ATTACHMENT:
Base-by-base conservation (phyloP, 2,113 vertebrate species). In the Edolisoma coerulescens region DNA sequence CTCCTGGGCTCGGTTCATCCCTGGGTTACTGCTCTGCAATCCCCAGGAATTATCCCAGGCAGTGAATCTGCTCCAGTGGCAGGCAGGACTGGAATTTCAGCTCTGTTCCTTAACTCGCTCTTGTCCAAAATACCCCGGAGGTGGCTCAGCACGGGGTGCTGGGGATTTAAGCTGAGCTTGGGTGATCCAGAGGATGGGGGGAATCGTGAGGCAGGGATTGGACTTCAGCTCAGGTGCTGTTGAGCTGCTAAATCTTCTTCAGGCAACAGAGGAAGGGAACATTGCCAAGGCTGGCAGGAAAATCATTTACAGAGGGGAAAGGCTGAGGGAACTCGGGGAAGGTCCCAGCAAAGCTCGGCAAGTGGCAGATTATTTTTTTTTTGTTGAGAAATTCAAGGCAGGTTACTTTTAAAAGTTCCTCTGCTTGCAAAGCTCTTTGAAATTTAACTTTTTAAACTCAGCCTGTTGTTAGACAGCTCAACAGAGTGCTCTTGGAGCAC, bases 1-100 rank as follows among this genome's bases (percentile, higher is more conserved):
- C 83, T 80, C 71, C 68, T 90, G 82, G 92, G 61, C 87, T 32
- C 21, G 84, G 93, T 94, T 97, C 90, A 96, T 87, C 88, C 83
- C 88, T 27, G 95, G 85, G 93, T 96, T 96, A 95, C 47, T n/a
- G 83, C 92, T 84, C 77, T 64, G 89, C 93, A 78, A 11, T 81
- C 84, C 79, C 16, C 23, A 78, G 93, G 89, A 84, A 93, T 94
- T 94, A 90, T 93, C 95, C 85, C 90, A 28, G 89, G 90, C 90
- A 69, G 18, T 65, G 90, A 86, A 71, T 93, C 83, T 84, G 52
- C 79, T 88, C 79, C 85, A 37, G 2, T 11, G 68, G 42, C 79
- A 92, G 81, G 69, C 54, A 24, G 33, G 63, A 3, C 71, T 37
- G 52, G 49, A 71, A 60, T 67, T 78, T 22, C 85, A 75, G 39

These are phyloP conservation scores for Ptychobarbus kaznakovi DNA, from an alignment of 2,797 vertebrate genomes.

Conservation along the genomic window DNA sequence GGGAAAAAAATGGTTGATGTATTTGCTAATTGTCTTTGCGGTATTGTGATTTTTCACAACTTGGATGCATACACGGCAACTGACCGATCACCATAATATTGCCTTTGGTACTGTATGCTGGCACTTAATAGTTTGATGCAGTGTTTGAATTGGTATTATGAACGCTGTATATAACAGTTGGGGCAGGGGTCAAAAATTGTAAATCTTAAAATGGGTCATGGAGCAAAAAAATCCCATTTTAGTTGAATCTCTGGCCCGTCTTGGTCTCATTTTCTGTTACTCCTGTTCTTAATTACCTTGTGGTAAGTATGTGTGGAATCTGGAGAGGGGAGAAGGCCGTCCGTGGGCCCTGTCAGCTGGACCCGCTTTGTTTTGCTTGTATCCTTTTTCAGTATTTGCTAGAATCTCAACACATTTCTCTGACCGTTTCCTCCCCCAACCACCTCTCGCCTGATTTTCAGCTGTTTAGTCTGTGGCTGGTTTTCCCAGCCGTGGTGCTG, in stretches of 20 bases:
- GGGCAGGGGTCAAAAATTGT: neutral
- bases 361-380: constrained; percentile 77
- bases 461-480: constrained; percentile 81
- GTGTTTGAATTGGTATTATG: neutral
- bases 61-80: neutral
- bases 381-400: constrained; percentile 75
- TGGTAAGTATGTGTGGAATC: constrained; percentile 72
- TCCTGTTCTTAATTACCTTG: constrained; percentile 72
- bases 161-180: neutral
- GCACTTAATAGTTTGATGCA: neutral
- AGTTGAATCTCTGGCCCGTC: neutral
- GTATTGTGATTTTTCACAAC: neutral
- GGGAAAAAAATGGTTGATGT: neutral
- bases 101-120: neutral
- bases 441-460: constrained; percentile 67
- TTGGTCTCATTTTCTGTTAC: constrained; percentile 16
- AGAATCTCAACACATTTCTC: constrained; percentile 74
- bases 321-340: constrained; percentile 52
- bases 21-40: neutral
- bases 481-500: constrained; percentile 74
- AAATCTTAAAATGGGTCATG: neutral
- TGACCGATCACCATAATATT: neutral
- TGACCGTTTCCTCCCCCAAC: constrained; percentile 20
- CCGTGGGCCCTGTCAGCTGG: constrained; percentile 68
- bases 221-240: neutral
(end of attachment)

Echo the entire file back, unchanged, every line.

Base-by-base conservation (phyloP, 2,113 vertebrate species). In the Edolisoma coerulescens region DNA sequence CTCCTGGGCTCGGTTCATCCCTGGGTTACTGCTCTGCAATCCCCAGGAATTATCCCAGGCAGTGAATCTGCTCCAGTGGCAGGCAGGACTGGAATTTCAGCTCTGTTCCTTAACTCGCTCTTGTCCAAAATACCCCGGAGGTGGCTCAGCACGGGGTGCTGGGGATTTAAGCTGAGCTTGGGTGATCCAGAGGATGGGGGGAATCGTGAGGCAGGGATTGGACTTCAGCTCAGGTGCTGTTGAGCTGCTAAATCTTCTTCAGGCAACAGAGGAAGGGAACATTGCCAAGGCTGGCAGGAAAATCATTTACAGAGGGGAAAGGCTGAGGGAACTCGGGGAAGGTCCCAGCAAAGCTCGGCAAGTGGCAGATTATTTTTTTTTTGTTGAGAAATTCAAGGCAGGTTACTTTTAAAAGTTCCTCTGCTTGCAAAGCTCTTTGAAATTTAACTTTTTAAACTCAGCCTGTTGTTAGACAGCTCAACAGAGTGCTCTTGGAGCAC, bases 1-100 rank as follows among this genome's bases (percentile, higher is more conserved):
- C 83, T 80, C 71, C 68, T 90, G 82, G 92, G 61, C 87, T 32
- C 21, G 84, G 93, T 94, T 97, C 90, A 96, T 87, C 88, C 83
- C 88, T 27, G 95, G 85, G 93, T 96, T 96, A 95, C 47, T n/a
- G 83, C 92, T 84, C 77, T 64, G 89, C 93, A 78, A 11, T 81
- C 84, C 79, C 16, C 23, A 78, G 93, G 89, A 84, A 93, T 94
- T 94, A 90, T 93, C 95, C 85, C 90, A 28, G 89, G 90, C 90
- A 69, G 18, T 65, G 90, A 86, A 71, T 93, C 83, T 84, G 52
- C 79, T 88, C 79, C 85, A 37, G 2, T 11, G 68, G 42, C 79
- A 92, G 81, G 69, C 54, A 24, G 33, G 63, A 3, C 71, T 37
- G 52, G 49, A 71, A 60, T 67, T 78, T 22, C 85, A 75, G 39

These are phyloP conservation scores for Ptychobarbus kaznakovi DNA, from an alignment of 2,797 vertebrate genomes.

Conservation along the genomic window DNA sequence GGGAAAAAAATGGTTGATGTATTTGCTAATTGTCTTTGCGGTATTGTGATTTTTCACAACTTGGATGCATACACGGCAACTGACCGATCACCATAATATTGCCTTTGGTACTGTATGCTGGCACTTAATAGTTTGATGCAGTGTTTGAATTGGTATTATGAACGCTGTATATAACAGTTGGGGCAGGGGTCAAAAATTGTAAATCTTAAAATGGGTCATGGAGCAAAAAAATCCCATTTTAGTTGAATCTCTGGCCCGTCTTGGTCTCATTTTCTGTTACTCCTGTTCTTAATTACCTTGTGGTAAGTATGTGTGGAATCTGGAGAGGGGAGAAGGCCGTCCGTGGGCCCTGTCAGCTGGACCCGCTTTGTTTTGCTTGTATCCTTTTTCAGTATTTGCTAGAATCTCAACACATTTCTCTGACCGTTTCCTCCCCCAACCACCTCTCGCCTGATTTTCAGCTGTTTAGTCTGTGGCTGGTTTTCCCAGCCGTGGTGCTG, in stretches of 20 bases:
- GGGCAGGGGTCAAAAATTGT: neutral
- bases 361-380: constrained; percentile 77
- bases 461-480: constrained; percentile 81
- GTGTTTGAATTGGTATTATG: neutral
- bases 61-80: neutral
- bases 381-400: constrained; percentile 75
- TGGTAAGTATGTGTGGAATC: constrained; percentile 72
- TCCTGTTCTTAATTACCTTG: constrained; percentile 72
- bases 161-180: neutral
- GCACTTAATAGTTTGATGCA: neutral
- AGTTGAATCTCTGGCCCGTC: neutral
- GTATTGTGATTTTTCACAAC: neutral
- GGGAAAAAAATGGTTGATGT: neutral
- bases 101-120: neutral
- bases 441-460: constrained; percentile 67
- TTGGTCTCATTTTCTGTTAC: constrained; percentile 16
- AGAATCTCAACACATTTCTC: constrained; percentile 74
- bases 321-340: constrained; percentile 52
- bases 21-40: neutral
- bases 481-500: constrained; percentile 74
- AAATCTTAAAATGGGTCATG: neutral
- TGACCGATCACCATAATATT: neutral
- TGACCGTTTCCTCCCCCAAC: constrained; percentile 20
- CCGTGGGCCCTGTCAGCTGG: constrained; percentile 68
- bases 221-240: neutral